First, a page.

How are we to reconcile the reality of the population structure of many important viruses - which dictates that relevant biological traits may depend on quantitatively minor changes in the genome - with the general principles of data banks centered around "reference sequences"? Does it make sense to attempt the "neighbor" sequences to form new data sets or subsections of the more general data sets? For what purpose, and how? These are questions without an easy answer. A computer program named Partition Analysis of Quasispecies (PAQ) was developed to identify natural groupings of nucleotide or amino acid sequences that are very similar, as found in mutant spectra of viral quasispecies. It is a nonhierarchical clustering method that partitions sequences in spherical groups, allowing for overlapping groups to occur [74] (program files http:// www.vetmed.iastate.edu/faculty_staff/Users/carplab/PAQ/main.html). The program assumes that the less distant sequences should be grouped together. A radius is selected and each sequence is used as a center to define spherical clusters. One relevant output of the program is compactness, which characterizes the number of variants surrounding the center of the cluster. Increasingly smaller radii can be selected to search for subgroups. This and other clustering techniques are less dependent on evolutionary models than other phylogenetic methods described in Section 17.3. PAQ has been applied to the analysis of envelope sequences of human immunodeficiency virus isolated from different brain regions of infected patients, and to rev sequences of a sample of equine infectious anemia virus [74].

There are some reasons for wanting minority genomes to enter the data banks. One obvious one is that modifications of the host range may relate to minor genetic change independent of the phylogenetic position of the virus. This is more likely to occur with RNA viruses because of their generalized high mutation rates, and quasispecies behavior that results in adaptability through point mutations [75]. A second reason is the presence of memory genomes in viral quasispecies, documented in cell culture [76-79] and in vivo [80]. Memory genomes are a subset of the genomes found in mutant spectra of viral quasispecies that reflect those genomes that were dominant at an early stage of the evolution of the same viral lineage. Since memory genomes often represent variants with interesting phenotypic traits (at variance with the traits of the dominant populations in which they are immersed), their detection and recording in data banks is highly relevant. Microarray technology suitable for detecting memory genomes in viral quasispe-cies is summarized in Section 17.5.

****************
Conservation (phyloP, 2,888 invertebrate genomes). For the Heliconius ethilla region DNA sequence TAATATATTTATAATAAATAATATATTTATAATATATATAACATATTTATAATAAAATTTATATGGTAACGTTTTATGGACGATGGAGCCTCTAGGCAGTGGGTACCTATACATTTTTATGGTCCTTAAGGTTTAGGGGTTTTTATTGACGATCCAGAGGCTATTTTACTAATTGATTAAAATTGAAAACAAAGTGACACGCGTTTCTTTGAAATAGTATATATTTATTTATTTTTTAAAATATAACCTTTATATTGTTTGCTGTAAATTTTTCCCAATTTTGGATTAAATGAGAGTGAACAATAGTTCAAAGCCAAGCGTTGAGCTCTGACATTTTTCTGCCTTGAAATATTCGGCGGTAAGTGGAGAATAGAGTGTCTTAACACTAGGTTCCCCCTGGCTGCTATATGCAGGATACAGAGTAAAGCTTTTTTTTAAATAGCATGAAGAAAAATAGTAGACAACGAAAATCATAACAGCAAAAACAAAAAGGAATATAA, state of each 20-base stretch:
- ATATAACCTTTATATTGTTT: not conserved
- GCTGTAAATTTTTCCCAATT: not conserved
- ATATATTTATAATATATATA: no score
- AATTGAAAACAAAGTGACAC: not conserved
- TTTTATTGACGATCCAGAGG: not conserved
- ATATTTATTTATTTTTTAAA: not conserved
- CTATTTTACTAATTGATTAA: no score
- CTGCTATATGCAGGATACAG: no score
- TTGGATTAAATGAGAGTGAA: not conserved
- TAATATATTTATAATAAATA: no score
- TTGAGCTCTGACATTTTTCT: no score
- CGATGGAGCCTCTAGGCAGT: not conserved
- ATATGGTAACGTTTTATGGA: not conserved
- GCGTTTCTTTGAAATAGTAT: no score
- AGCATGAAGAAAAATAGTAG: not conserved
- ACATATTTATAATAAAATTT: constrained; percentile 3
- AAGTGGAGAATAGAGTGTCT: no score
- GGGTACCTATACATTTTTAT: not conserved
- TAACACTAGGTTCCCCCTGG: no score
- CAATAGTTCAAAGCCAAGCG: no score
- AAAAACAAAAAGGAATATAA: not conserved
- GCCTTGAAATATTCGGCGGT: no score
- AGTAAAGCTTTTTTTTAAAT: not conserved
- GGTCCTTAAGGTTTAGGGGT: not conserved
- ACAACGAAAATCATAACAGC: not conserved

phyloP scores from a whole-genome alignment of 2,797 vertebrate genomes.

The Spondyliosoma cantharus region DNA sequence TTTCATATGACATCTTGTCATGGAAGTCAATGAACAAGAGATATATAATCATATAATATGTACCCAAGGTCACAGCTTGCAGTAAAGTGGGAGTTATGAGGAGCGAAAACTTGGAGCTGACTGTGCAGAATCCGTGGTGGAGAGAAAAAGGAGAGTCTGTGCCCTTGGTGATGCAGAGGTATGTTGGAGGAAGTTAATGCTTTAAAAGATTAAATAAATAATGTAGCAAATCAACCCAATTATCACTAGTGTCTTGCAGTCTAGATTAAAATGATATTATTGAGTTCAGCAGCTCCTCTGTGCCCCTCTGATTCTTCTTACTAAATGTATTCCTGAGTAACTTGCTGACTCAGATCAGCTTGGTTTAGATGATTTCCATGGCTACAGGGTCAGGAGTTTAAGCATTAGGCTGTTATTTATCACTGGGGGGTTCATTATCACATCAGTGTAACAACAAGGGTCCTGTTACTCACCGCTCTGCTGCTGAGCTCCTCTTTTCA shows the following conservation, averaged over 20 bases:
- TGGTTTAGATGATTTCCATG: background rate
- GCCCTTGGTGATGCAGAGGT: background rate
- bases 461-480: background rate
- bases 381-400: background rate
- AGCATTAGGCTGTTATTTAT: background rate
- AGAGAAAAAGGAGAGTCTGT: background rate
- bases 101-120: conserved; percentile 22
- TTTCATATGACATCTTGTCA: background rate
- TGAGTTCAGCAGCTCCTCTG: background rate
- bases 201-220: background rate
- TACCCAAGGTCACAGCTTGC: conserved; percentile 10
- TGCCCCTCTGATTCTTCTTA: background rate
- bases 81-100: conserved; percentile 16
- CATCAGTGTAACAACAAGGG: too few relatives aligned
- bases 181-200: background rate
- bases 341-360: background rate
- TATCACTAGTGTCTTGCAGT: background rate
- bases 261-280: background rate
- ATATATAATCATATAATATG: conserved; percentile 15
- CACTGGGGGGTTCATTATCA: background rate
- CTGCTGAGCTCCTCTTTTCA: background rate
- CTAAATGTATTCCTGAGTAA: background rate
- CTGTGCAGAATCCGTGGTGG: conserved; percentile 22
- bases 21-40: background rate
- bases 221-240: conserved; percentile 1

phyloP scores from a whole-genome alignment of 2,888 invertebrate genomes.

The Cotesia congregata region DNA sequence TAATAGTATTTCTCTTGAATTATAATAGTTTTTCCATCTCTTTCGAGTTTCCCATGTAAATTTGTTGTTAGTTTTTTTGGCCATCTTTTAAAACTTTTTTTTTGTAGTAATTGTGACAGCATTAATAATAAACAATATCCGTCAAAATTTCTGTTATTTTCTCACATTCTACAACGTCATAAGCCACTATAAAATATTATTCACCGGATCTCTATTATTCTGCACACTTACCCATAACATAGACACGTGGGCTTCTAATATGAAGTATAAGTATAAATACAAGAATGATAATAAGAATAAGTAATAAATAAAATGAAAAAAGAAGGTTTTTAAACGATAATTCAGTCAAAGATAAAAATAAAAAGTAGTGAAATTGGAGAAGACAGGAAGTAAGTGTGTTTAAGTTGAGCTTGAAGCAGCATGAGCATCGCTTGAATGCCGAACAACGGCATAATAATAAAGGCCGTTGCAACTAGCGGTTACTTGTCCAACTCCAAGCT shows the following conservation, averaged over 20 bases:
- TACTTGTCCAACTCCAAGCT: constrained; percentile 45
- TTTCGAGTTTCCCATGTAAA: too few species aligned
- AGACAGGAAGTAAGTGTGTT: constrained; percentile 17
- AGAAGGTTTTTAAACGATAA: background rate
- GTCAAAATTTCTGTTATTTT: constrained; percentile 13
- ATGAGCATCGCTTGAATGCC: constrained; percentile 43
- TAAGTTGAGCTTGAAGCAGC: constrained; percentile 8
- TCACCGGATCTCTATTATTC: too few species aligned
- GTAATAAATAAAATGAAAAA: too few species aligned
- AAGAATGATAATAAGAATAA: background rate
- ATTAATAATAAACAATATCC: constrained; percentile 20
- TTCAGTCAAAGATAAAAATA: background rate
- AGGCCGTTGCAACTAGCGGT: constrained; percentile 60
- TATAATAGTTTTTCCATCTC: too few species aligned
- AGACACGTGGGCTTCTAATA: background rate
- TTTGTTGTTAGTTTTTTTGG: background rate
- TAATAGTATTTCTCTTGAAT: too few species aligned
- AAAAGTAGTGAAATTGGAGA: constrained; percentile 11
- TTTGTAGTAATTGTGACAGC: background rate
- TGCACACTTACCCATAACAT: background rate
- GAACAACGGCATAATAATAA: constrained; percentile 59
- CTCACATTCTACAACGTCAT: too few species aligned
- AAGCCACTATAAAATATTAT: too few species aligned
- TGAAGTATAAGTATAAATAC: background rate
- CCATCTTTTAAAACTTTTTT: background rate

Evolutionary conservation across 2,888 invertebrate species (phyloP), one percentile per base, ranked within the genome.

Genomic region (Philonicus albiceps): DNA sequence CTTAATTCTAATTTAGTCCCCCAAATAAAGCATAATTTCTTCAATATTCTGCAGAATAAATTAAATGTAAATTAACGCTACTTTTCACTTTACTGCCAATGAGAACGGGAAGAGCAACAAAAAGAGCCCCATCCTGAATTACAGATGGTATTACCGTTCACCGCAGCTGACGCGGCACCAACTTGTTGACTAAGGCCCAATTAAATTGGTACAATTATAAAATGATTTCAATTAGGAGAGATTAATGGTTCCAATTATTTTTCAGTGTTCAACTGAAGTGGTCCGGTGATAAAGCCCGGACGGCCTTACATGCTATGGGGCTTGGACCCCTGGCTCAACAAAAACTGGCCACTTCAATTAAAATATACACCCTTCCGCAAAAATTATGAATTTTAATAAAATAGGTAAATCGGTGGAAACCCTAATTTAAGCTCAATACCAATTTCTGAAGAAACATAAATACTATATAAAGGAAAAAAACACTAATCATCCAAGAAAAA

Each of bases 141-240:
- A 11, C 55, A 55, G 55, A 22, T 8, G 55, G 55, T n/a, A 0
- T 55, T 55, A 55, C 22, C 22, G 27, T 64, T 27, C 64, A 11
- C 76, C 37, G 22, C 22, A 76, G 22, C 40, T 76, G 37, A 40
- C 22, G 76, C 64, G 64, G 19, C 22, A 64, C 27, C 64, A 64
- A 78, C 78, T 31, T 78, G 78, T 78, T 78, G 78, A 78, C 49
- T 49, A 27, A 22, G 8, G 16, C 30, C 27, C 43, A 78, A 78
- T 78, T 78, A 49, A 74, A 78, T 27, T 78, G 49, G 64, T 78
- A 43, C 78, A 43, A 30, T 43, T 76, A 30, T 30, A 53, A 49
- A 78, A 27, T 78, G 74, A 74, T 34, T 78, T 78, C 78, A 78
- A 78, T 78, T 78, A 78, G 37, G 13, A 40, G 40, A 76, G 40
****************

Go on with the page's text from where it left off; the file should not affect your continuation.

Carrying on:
Our proposal is that understanding of the complexity of viral populations and the relationships between limited genetic change and modification of phenotypic traits would benefit from second-generation data banks in which mutant viruses can be organized around their respective standard sequences as in the PAQ program [74]. The concept is parallel to cataloguing single nucleotide polymorphisms of the human genome, particularly in relation to genetic disease. Implementation of "second-generation" data banks with point mutations of viral genomes would not, however, be without difficulties. One problem derives from the complex relationships between genotype and phenotype. A current example may serve to illustrate this point. The catalogue of mutations in the HIV-1 genome that are associated with decreased sensitivity to antiretroviral inhibitors (the most frequent being reverse transcriptase and protease inhibitors) has steadily increased with time. It is now evident that combinations of mutations, in a sequence-context-dependent manner, may produce different degrees of resistance to one or several inhibitors. For this reason, a data bank relating point mutations to phenotypes of viruses (such as http://hivdb.stanford.edu/ or other data banks listed in Table 17.1) will have to be periodically updated and will unavoidably suffer of some degree of uncertainty. A second problem may be still more severe: quasispe-cies behavior may depend on ensembles of mutants (those that constitute mutant spectra), as described previously. Such behavior is often difficult to predict despite knowledge about the types of individual genomes that dominate the mutant spectra. It seems clear that considerable scientific progress will be needed before complex interactions among individual viral genomes that produce a range of pheno-typic traits can be incorporated into data sets.